Donald Trump said on Thursday night that it was the "calm before the storm" amid reports that he will announce next week that he will “decertify” the Iran nuclear deal.
The US president earlier said that Iran had "not lived up to the spirit" of the nuclear deal.
Mr Trump summoned reporters to the State Dining Room at the White House on Thursday evening, where he was hosting a dinner with military leaders.
"You guys know what this represents?" Mr Trump asked. "Maybe it's the calm before the storm. Could be the calm, the calm before the storm."
"What storm Mr President?" one reporter shouted. Isis? North Korea? Iran?
"You'll find out," the president said.
A move to end the Iran nuclear deal could lead to renewed US sanctions against Tehran, unnamed senior administration officials said.
Mr Trump is expected to give a major foreign policy speech on October 12, in which he will blame Iran for fuelling terrorism and causing instability throughout the Middle East. The speech is said to mark a shift to a more confrontational policy towards Tehran.
The US president said on Thursday evening that Iran had not lived up to the spirit of the nuclear deal. "We must not allow Iran ... to obtain nuclear weapons," Mr Trump said during a meeting with military leaders at the White House.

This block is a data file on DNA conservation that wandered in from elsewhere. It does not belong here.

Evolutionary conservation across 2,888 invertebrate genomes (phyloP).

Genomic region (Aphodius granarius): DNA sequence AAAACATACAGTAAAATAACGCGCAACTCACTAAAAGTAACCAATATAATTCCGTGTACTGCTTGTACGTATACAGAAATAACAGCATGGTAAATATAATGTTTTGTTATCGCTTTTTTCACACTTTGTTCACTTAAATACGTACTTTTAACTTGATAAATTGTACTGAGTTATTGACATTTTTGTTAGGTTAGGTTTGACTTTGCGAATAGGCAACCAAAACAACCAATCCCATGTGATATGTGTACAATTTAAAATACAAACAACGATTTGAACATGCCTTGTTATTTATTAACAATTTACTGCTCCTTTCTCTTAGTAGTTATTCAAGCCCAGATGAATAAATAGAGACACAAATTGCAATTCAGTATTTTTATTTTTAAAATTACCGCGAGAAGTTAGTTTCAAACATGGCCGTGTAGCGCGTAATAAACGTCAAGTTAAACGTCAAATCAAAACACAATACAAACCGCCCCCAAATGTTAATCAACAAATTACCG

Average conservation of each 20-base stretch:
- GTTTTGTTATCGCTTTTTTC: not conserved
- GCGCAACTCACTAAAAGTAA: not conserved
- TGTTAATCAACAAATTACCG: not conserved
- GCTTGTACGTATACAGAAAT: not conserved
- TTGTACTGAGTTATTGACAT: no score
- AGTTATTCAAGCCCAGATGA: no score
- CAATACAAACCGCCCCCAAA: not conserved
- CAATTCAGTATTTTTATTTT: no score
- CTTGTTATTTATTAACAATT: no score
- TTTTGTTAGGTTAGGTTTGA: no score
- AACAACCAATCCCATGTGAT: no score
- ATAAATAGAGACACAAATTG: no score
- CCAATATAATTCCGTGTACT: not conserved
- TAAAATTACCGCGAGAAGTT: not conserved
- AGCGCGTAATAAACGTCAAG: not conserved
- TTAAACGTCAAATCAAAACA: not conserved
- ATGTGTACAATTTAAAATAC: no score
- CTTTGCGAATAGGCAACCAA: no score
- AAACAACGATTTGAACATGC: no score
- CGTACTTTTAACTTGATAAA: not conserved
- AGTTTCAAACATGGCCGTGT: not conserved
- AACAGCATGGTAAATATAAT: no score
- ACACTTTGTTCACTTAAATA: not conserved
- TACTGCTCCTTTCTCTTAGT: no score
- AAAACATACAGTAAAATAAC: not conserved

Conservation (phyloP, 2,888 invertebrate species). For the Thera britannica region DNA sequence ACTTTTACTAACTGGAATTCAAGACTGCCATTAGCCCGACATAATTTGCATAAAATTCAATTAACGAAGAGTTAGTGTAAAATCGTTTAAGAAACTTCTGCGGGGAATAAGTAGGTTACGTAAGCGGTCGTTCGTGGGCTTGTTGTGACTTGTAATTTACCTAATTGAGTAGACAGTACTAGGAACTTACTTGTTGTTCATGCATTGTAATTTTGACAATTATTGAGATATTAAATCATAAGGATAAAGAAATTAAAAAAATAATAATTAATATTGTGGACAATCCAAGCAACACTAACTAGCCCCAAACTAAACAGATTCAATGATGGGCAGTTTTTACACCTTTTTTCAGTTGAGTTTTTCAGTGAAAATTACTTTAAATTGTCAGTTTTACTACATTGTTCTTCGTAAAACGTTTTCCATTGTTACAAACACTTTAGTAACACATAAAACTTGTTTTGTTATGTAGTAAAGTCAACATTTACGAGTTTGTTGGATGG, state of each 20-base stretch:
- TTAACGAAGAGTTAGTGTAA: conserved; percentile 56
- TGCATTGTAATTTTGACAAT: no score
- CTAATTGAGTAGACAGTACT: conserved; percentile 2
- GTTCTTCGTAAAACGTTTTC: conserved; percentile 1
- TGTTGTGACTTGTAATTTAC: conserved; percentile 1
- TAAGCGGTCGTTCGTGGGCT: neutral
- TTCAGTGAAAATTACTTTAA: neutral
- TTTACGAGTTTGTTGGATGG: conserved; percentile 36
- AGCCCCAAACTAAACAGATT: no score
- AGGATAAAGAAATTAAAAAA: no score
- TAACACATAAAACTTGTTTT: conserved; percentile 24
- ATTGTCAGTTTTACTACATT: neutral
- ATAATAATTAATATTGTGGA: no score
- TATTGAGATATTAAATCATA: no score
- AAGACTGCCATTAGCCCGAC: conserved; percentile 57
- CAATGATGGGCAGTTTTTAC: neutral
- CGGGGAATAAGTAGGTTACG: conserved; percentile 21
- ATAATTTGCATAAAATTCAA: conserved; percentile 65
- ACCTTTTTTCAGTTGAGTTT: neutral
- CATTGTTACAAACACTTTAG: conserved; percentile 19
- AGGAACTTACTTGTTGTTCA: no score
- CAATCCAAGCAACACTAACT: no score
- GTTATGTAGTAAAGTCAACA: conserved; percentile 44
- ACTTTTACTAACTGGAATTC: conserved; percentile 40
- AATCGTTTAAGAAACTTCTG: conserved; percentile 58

"The Iranian regime supports terrorism and exports violence, bloodshed and chaos across the Middle East. That is why we must put an end to Iran's continued aggression and nuclear ambitions."
Asked about whether he would "decertify" the deal, he said: "You'll be hearing about Iran very shortly."
Sarah Huckabee Sanders, the White House press secretary, said: "The president is going to make an announcement about the decision that he's made on a comprehensive strategy that his team supports, and we'll do that in the coming days."
If Mr Trump states that Iran has not been complying with the terms of the nuclear deal, designed to prevent the country obtaining a nuclear weapon, Congress would then have 60 days to decide whether to reimpose sanctions that were suspended under the agreement.
The US president has been a frequent critic of the Iran nuclear pact, a signature foreign policy achievement of his Democratic predecessor, Barack Obama, and signed in 2015 by the United States, Britain, France, Germany, Russia, China, the European Union and Iran.
Under the agreement, which was signed in Vienna in 2015, Iran agreed to sacrifice two-thirds of its ability to enrich uranium in return for an ending of economic sanctions.
Mr Trump recently called it “one of the worst deals I’ve ever seen”, stating that Iran had “violated so many different elements, but they’ve also violated the spirit of that deal”.
The move to end the deal has been widely opposed by European leaders. The British, French, German and European Union ambassadors to the US participated in a meeting on Capitol Hill on Wednesday that spelled out the consequences of the collapse of the deal.
Supporters of the deal say its collapse could trigger a regional arms race and increase tensions in the Middle East.
Opponents say it went too far in easing sanctions without requiring that Iran end its nuclear programme permanently.